The Catalog of Federal Domestic Assistance (CFDA) lists more than 600 grant and cooperative agreement programs with approximately $446 billion in annual expenditures. The Catalog of Federal Domestic Assistance lists project grants as one of fifteen types of federal grants, and defines project grants as “funding, for fixed or known periods, of specific projects or the delivery of specific services or products without liability for damages for failure to perform.” Fellowships, scholarships, research grants, training grants, traineeships, experimental and demonstration grants, evaluation grants, planning grants, technical assistance grants, survey grants, construction grants, and unsolicited contractual agreements are among the funding programs included in the scope of project grants. Project grants are a type of categorical grant, and these are the oldest form of federal grant-in-aid program. Federal grants-in-aid—and project grants specifically—have a long history, but are generally acknowledged to have begun in the nineteenth century, when the federal government granted land to state governments as well as individuals. Over time, the substance of grants has shifted from land to cash.
Two conflicting principles are inherent in the federal grant process—the attachment of strict conditions to awards (such as in project grants), and permitting local discretion in determining the use of the funds (such as in block grants). Project grants, by definition, apply strict conditions to the use of funding and thereby strictly regulate most local discretion over the use of the funds. Research has shown that state and local governments may become dependent on federal funding and substitute federal dollars for local tax revenue in providing programs and services. Movement toward project grants and away from more flexible block grants reduces overall local discretion in the use of federal funds. This often elevates the policy priorities of the federal government over local preferences; however, project grant funding restrictions make it difficult for local governments to shift funding to other purposes. As a result, project grants produce lower local government dependency on federal funding.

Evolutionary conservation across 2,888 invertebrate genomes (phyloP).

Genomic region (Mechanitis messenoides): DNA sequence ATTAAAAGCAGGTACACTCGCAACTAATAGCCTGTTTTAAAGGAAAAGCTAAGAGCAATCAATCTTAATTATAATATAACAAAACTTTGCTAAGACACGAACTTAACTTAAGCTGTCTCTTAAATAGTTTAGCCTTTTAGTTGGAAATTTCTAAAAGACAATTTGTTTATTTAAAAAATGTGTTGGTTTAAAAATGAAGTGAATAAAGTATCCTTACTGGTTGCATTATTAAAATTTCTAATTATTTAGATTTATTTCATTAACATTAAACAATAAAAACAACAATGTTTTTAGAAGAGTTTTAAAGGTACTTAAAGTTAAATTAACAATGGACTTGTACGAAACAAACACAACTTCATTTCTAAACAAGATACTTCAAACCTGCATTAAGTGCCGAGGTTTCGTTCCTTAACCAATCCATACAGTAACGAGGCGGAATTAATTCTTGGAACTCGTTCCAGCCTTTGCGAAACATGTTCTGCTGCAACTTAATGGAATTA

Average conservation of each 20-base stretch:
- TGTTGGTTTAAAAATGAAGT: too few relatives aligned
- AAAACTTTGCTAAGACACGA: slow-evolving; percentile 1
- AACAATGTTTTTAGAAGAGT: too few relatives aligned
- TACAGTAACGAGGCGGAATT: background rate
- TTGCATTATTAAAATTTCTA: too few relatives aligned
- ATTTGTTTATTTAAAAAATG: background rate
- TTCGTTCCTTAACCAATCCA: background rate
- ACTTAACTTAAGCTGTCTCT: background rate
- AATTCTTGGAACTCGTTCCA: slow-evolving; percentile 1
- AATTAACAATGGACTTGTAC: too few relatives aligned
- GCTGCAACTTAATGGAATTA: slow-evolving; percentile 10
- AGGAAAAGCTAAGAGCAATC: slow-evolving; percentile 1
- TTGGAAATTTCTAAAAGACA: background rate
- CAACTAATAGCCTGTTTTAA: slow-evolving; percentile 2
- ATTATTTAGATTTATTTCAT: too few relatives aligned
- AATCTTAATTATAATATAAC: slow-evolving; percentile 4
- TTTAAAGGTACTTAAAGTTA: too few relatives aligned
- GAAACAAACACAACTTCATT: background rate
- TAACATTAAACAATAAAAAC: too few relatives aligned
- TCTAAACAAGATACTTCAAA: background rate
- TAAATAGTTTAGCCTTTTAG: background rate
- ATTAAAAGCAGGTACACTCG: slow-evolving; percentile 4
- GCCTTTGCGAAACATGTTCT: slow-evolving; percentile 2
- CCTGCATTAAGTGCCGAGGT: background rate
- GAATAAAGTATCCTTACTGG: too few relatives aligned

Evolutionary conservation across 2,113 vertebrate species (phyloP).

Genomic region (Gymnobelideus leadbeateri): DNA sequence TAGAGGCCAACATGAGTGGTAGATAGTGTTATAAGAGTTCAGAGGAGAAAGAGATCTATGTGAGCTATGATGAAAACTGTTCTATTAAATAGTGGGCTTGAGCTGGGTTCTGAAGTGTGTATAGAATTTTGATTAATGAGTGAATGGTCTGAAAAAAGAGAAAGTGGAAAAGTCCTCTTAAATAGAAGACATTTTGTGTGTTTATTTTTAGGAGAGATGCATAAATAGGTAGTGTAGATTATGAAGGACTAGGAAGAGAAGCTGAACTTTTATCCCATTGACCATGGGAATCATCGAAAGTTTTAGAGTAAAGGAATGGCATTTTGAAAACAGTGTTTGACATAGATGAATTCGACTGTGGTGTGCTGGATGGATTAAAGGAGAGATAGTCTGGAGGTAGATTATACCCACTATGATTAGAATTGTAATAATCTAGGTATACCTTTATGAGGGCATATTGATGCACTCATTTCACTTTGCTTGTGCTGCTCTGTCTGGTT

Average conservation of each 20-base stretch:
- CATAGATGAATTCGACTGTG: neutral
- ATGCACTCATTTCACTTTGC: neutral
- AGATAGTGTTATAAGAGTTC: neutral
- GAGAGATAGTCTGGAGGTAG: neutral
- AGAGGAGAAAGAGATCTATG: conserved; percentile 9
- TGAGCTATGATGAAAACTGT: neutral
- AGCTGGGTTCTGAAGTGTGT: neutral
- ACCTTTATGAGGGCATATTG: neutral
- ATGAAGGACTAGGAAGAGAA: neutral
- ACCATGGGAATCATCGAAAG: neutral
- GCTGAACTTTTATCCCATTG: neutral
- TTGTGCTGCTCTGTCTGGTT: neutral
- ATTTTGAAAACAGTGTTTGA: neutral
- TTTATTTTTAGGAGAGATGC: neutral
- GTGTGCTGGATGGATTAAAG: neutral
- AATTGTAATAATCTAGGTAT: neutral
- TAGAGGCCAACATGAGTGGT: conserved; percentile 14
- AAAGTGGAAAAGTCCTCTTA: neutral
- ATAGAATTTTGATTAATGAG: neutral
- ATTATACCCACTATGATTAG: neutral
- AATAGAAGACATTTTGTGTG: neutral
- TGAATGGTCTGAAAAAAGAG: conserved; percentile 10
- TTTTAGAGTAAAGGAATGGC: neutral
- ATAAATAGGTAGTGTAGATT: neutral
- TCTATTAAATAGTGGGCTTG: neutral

Concurrent with the shift from land grants to monetary grants in the nineteenth century was a shift within monetary grants toward greater specificity and, in particular, an increase in block grants (which were categorical in purpose) and project grants (which are specific in purpose). As the federal grant-in-aid system evolved in the second half of the twentieth century, the power of interest groups increased and their preferences were reflected in the continued growth of project grant programs. And, as Marian Palley has noted, project grants “clearly remain the most popular form of federal aid . . . and [in the future these types of] categorical grants will continue to predominate over broad-based block grants because of the strong influence of special interests” (Hale and Palley 1981, 11, 169).
In 2002, the federal government made 282,833 project grant awards totaling over $82 billion in federal funding; these funds were matched by almost $10 billion in nonfederal resources, for a total project grant impact of $92,294,985,000 in funding for specific projects. Almost half of all federal awards were for project grants.
Catalog of Federal Domestic Assistance (CFDA) Web site, http://www.cfda.org; Daniel J. Elazar, American Federalism: A View from the States, 2nd ed. (New York: Thomas Y. Crowell Company, 1972); George E. Hale and Marian Lief Palley, The Politics of Federal Grants (Washington, DC: CQ Press, 1981); Richard P. Nathan, “State and Local Governments under Federal Grants: Toward a Predictive Theory,” Political Science Quarterly 98, no. 1 (Spring 1983): 47–57; and Michael J. Rich, “Distributive Politics and the Allocation of Federal Grants,” American Political Science Review 83, no. 1 (March 1989): 193.
Michael W. Hail and Jeremy L. Hall
Last Updated: 2006
SEE ALSO: Block Grant; Categorical Grants; Conditional Grants; Crosscutting Requirements; Crossover Sanctions; Formula Grants; Grants-in-Aid; Mandates; Rural Policy; Supremacy Clause: Article VI, Clause 2; Urban Policy